Today is a special day in the world of Hawkeye sports. Today we get the first signs of life for the 2018 football season. A week ago, the returning players began their summer workouts. Over the weekend, the newcomers arrived on campus and today the team will kick off their training together for the first time.
There are just over 80 days standing between us and the first kickoff in Kinnick Stadium this fall. With those days slowly ticking down and the return of the players and newcomers to campus, what better time than now to take a look at expectations for the upcoming season?
What Others Are Saying
There seems to be a bit of a consensus among college football writers and oddsmakers alike heading into the 2018 season. Unsurprisingly, that consensus is that Iowa will be good, not great this year. Most are predicting 7.5 wins and a second place finish in the Big Ten West.
That’s where Phil Steele has the Hawkeyes, right behind Wisconsin in the division. He also has Noah Fant as the only 1st team All-Big Ten selection for Iowa.
Do you want to be the first to read the 2018 Phil Steele College Football Preview? The Digital Browser version for phone, computer or tablets browsers is available RIGHT NOW for $12.99!! https://t.co/P7ljSJYxMh pic.twitter.com/BQPPiYO5os— Phil Steele (@philsteele042) June 5, 2018
It’s also where BetDSI has the Hawkeyes. They also have Northwestern over/under 7.5 wins, which would mean Iowa and the Wildcats are tied for second. Here’s their full listing for the conference:
- Ohio State 10.5
- Wisconsin 10
- Penn State 9.5
- Michigan 8.5
- Michigan State 8.5
- Northwestern 7.5
- Iowa 7.5
- Minnesota 6
- Nebraska 5.5
- Indiana 5.5
- Purdue 5
- Maryland 4.5
- Rutgers 4
- Illinois 3.5
They also have Iowa at 200/1 to win the whole damn thing. Plan your retirements accordingly.
The South Point casino also has Iowa over/under 7.5 wins on the year, though they have the Hawkeyes firmly in sole possession of 2nd place in the West.
Perhaps the most optimistic projection, and it scares me to say this, seems to be ESPN’s Football Power Index. The FPI, which I typically loathe, has the Hawkeyes at 8-4 and a ranking of 25th overall. It projects Iowa to lose at home against Wisconsin and on the road against Penn State. The other two losses come via statistical probability rather than any individual matchups. The two closest to losses on the schedule are at Purdue (59.5% chance of winning) and home against Northwestern (64.5% chance).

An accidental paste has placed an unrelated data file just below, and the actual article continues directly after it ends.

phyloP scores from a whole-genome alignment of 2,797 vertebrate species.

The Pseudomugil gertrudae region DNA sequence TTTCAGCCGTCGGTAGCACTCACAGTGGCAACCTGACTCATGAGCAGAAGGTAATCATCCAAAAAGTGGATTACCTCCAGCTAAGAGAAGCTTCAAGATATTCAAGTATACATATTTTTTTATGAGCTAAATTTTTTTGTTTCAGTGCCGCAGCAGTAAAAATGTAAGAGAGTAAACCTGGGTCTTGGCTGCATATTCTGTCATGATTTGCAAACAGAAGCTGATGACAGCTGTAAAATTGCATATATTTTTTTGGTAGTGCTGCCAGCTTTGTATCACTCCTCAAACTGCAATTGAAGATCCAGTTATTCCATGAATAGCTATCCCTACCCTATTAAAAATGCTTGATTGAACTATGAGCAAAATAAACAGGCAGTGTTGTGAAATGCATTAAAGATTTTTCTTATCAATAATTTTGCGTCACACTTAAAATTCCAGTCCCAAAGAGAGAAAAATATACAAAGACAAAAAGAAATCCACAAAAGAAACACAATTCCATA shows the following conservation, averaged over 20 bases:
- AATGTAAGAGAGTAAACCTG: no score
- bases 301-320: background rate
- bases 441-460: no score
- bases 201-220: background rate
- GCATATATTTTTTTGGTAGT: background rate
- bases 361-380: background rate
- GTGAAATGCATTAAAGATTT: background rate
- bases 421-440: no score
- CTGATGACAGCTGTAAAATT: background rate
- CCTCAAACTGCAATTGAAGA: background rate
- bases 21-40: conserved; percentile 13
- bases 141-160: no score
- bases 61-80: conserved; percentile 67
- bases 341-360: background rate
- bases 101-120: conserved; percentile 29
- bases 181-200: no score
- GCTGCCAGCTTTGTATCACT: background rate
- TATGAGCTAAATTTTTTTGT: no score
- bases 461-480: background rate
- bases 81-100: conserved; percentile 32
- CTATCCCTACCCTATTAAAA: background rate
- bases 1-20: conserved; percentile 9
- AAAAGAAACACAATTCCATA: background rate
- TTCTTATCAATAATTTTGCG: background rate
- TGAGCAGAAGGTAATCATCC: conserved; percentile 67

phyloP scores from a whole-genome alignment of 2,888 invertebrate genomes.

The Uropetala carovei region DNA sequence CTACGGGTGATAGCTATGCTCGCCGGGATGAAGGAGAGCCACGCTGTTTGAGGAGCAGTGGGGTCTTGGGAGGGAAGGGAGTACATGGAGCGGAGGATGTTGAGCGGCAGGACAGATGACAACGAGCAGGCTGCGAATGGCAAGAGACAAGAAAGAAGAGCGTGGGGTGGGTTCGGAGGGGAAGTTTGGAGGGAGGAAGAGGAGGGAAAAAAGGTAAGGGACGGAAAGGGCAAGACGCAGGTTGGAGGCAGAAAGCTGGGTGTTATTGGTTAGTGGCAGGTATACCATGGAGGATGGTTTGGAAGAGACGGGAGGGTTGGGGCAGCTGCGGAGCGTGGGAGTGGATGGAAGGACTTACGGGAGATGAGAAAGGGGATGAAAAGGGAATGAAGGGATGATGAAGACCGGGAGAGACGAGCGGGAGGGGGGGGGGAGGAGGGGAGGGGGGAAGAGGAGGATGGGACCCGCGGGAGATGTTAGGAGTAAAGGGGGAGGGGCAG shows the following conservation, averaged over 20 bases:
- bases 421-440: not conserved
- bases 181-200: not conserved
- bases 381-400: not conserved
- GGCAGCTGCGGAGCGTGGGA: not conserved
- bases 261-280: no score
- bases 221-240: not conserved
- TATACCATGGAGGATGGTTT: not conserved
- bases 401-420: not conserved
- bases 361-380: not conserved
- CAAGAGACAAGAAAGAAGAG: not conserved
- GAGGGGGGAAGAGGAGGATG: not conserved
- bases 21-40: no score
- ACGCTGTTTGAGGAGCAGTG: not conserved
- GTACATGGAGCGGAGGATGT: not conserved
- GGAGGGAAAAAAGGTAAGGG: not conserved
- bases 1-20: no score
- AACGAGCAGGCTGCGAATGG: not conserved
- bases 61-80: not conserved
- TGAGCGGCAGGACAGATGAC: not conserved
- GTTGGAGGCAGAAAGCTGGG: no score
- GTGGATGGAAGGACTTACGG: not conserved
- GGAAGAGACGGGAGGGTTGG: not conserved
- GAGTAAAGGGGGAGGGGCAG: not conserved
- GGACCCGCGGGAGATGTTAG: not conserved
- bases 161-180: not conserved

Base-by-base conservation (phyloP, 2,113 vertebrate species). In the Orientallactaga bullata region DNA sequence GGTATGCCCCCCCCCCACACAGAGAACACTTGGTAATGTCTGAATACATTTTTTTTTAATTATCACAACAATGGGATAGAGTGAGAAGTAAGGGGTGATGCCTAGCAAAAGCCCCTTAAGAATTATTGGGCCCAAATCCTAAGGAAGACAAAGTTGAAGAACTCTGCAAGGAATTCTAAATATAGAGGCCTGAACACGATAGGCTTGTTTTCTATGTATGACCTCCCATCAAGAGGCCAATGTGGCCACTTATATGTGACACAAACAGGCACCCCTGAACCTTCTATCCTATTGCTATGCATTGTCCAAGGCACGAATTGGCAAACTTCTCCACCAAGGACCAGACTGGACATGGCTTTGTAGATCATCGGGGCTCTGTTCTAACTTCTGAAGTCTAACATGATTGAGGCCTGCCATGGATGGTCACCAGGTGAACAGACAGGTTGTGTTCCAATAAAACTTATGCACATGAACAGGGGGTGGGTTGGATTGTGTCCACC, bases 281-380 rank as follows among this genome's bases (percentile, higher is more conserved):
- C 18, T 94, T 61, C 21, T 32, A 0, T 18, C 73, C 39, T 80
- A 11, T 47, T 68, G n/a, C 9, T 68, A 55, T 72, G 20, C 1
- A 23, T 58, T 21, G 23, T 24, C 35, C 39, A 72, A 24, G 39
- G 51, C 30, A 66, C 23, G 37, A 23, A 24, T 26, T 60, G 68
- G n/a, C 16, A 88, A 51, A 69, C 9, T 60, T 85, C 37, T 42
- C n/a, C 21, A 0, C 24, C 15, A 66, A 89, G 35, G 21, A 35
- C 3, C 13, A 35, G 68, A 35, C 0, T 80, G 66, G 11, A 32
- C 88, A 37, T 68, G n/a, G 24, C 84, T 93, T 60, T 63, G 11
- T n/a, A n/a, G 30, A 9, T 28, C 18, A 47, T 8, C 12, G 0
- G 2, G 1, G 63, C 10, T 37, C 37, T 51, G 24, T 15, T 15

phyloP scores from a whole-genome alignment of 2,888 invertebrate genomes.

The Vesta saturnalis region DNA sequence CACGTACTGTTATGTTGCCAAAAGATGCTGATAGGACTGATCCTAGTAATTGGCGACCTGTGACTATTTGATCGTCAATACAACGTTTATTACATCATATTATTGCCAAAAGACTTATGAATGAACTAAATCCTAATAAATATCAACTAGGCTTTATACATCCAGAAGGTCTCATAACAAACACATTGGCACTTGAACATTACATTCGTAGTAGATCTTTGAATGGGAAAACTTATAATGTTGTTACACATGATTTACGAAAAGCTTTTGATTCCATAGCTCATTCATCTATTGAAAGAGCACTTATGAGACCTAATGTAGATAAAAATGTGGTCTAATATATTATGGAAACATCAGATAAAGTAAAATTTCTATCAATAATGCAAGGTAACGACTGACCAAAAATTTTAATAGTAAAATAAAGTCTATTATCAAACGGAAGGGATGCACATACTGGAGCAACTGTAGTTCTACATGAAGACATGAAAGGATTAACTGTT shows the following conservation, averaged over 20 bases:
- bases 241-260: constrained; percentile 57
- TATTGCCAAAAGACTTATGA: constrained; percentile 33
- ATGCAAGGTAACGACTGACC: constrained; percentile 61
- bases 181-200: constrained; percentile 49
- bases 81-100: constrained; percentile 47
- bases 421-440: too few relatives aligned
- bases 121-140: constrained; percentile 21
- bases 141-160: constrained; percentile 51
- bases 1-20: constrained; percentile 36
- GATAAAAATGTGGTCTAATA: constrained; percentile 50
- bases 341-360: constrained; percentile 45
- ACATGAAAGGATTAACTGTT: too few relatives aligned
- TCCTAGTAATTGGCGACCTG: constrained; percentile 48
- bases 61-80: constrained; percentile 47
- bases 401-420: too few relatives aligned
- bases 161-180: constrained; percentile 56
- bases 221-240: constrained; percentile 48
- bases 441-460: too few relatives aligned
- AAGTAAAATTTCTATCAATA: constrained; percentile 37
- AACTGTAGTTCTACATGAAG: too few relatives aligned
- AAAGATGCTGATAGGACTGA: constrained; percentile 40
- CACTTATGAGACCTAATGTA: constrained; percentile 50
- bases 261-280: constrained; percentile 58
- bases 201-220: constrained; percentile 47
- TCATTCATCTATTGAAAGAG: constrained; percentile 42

What I’m Saying
This is going to come as a complete shock to you all, especially in a column entitled “Overreaction Monday”: I think Iowa outperforms all those expectations. I mean, I get why 7.5 seems to be the number, but I’m hammering the over.
Iowa lost an absolute stud RB in Akrum Wadley and saw his primary backup (when healthy) in James Butler graduate as well. That’s tough to replace. That’s exacerbated by the loss of guard Sean Welsh and center James Daniels. It would be easy to think the running game takes a major step back in 2018. In an offense predicated on the run game bleeding the clock and setting up manageable 3rd downs, that would certainly lead most to believe this team struggles to get much beyond 8 wins.
But it doesn’t account for a couple things.
First, the backfield isn’t exactly devoid of talent or experience. Toren Young and Ivory Kelly-Martin both played meaningful minutes in 2017 with the injury to James Butler. Both showed they’re more than capable of filling in on a full time basis going forward. And they make a tremendous duo with Young providing the power between the tackles and IKM bringing the home run ability on the edges.
And over the weekend we got news of another strong addition to the backfield with the unexpected arrival of JUCO All-American RB Mekhi Sargent from Iowa Western. Like Kelly-Martin, Sargent bring some very good top-end speed and the ability to find his way to the edge. He can also catch the ball out of the backfield, amassing more than 900 receiving yards a season ago.